Mensah-Bonsu's dad introduced him to basketball and took him to the other side of London where he started developing his skills. After juggling the three sports with basketball on the back burner, Mensah-Bonsu eventually realized his potential once he made the move stateside himself as a teen. Making a name for himself as a student-athlete at George Washington University, his work ethic led him to a professional career in both the NBA, playing for the likes of the Dallas Mavericks, Minnesota Timberwolves and Toronto Raptors as well as internationally—playing for clubs in Spain, France, Turkey, Russia and Italy, to name a few.

Retiring in his early 30s, Mensah-Bonsu is still a part of the game—but on the decision-making side. Currently serving as the Capital City Go-Go's general manager of the G League (the official minor league of the NBA) in Washington, D.C., he's trying to blaze a trail for more diversity and inclusion in the NBA front office. "I really want to do my best and succeed at this next level because I know how profound and impactful it can be if it's done well," he says. "I put pressure on myself to work extra hard to make sure I can get to this position where I can have that impact on these guys and show them a mirror image of themselves and show them how possible it is."

We caught up with Pops Mensah-Bonsu to learn more about his journey navigating basketball stardom to calling the shots behind the scenes, his hopes for the newly established Basketball Africa League and more in the interview below.

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25K. Photo by Sabelo Mkhabela.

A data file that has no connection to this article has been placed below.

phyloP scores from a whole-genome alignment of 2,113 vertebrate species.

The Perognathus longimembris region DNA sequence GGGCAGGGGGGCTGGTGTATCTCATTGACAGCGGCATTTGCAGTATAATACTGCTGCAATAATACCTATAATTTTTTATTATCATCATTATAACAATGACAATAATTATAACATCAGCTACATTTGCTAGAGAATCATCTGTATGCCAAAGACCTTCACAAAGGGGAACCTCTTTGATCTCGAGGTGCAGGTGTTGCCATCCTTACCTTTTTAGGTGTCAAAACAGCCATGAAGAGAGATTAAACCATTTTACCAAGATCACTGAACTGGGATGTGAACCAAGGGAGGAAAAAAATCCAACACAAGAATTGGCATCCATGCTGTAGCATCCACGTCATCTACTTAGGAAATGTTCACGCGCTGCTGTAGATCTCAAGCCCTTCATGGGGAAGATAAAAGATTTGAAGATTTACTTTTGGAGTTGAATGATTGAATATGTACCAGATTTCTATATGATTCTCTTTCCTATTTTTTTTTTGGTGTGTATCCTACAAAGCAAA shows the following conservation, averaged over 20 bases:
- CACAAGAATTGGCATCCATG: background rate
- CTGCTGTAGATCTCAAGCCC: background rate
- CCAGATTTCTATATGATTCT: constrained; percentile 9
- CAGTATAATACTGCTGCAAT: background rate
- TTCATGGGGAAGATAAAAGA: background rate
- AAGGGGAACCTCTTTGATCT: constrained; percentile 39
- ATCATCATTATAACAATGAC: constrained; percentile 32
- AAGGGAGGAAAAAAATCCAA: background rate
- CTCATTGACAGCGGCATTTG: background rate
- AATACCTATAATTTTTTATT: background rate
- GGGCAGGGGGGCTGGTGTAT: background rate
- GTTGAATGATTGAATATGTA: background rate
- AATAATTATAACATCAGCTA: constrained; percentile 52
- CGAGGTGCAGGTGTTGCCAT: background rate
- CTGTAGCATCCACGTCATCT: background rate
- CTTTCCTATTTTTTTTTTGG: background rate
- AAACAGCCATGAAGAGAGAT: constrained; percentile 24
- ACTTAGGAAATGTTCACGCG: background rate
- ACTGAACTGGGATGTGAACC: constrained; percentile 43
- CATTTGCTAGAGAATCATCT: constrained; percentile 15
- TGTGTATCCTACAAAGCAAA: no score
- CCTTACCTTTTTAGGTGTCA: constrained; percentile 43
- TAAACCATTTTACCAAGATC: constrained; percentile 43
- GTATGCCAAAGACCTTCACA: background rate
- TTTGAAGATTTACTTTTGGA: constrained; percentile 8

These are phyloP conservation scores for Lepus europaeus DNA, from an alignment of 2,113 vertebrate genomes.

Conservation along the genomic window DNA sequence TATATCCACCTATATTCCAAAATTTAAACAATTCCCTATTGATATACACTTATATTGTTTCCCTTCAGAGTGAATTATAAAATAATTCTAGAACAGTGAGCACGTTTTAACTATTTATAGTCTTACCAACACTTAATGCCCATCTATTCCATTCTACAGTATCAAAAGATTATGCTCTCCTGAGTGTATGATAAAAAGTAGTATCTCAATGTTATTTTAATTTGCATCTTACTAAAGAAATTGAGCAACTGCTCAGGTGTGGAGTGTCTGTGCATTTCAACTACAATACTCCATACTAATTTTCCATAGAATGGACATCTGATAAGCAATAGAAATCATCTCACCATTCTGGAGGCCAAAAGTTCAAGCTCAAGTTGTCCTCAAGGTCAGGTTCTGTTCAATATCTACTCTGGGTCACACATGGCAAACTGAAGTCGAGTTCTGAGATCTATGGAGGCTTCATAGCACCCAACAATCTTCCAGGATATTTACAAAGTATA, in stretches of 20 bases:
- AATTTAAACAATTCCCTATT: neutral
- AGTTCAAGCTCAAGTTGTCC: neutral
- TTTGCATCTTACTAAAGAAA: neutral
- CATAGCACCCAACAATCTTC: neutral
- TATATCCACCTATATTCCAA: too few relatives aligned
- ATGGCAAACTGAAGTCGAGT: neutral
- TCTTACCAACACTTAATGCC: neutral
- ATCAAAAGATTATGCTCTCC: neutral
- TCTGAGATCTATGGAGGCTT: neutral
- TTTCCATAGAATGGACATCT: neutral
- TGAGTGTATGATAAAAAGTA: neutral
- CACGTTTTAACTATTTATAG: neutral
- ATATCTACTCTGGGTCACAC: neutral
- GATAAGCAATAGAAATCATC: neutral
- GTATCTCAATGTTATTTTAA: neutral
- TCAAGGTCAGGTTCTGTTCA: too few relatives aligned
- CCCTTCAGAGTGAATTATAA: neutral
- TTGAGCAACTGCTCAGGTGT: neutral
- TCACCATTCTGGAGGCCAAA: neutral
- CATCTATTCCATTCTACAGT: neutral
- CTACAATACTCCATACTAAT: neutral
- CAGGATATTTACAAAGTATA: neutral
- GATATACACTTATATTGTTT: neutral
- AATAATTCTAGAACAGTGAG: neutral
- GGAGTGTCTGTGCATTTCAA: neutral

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AKA was so moved by up-and-coming Pretoria rapper and producer 25K's single "Culture Vulture," he gave him a slot on his monumental Orchestra on the Square concert in March.

"The whole process when Kiernan (AKA's real name) reached out," recalls 25K, who will later admit AKA is one of his favorite artists, "that was like a dream come true for me. We were doing a gig, when I got home, I got a text, and it said, 'Yo, this is Kiernan, hit me back.' So, I saved the number, I was like, 'Yo,' then he FaceTimed me. He was like, '25K, I just had to reach you, dawg. Your song is great,' So, I was out of words. Just listening to him talk to me. He was like, 'Bro, we need to cook up something.' But eventually, time will tell. So the people will get to hear."

Thabiso Khathi, the respected hip-hop head & record label executive popularly known as Hip-Hop Scholar, as well as the newly appointed Head of Urban at Universal Music Group South Africa, lets the cat out of the bag. "I don't know if the world knows that AKA officially jumped on the remix for 'Culture Vulture,' which we will be bringing out in the next few weeks," says Scholar. Today, him and the label have gathered journalists at the Universal Music Group headquarters in Rosebank to witness the young artist's signing.

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News Brief
Photo by Artur Widak/NurPhoto via Getty Images.

Nigerian-British Actor Susan Wokoma's First Rom-Com Feature Film Is In the Works

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Just two months ago, we got wind of Susan Wokoma landing a series regular role in CBS' new comedy pilot, Super Simple Love Story.

The Nigerian-British actor and 2017 BAFTA Breakthrough Brit honoree continues to make power moves in entertainment, as it was recently announced that she's in the process of writing her feature debut, Three Weeks, Variety reports.